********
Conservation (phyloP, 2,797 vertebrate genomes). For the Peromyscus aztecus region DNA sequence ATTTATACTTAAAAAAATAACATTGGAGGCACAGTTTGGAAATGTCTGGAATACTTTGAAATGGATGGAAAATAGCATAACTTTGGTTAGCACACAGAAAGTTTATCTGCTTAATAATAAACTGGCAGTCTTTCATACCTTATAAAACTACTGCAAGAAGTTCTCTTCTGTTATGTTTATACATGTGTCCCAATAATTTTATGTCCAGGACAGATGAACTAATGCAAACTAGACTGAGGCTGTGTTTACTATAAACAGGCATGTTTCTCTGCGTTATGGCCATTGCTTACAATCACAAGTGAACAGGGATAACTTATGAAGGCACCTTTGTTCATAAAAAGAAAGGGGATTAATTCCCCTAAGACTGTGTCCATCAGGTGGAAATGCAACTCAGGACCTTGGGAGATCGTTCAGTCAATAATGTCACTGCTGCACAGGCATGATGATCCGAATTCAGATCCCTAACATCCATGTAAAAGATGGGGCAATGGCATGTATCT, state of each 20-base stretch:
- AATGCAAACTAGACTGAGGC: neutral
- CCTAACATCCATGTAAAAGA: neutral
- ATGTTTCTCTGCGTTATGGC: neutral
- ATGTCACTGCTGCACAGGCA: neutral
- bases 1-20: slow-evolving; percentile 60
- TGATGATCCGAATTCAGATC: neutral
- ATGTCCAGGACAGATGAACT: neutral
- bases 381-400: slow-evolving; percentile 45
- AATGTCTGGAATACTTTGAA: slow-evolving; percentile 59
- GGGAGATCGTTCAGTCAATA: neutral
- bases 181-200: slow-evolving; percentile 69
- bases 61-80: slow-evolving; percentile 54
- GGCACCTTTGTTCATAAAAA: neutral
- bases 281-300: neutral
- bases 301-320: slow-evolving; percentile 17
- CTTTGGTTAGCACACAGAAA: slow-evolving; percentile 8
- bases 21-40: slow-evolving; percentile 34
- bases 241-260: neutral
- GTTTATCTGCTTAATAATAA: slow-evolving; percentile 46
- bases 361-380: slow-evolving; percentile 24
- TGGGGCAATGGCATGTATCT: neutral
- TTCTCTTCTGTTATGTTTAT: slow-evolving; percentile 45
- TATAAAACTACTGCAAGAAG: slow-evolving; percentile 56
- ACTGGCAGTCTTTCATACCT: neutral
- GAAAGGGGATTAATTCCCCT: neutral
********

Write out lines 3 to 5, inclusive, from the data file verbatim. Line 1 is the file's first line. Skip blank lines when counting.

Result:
- CCTAACATCCATGTAAAAGA: neutral
- ATGTTTCTCTGCGTTATGGC: neutral
- ATGTCACTGCTGCACAGGCA: neutral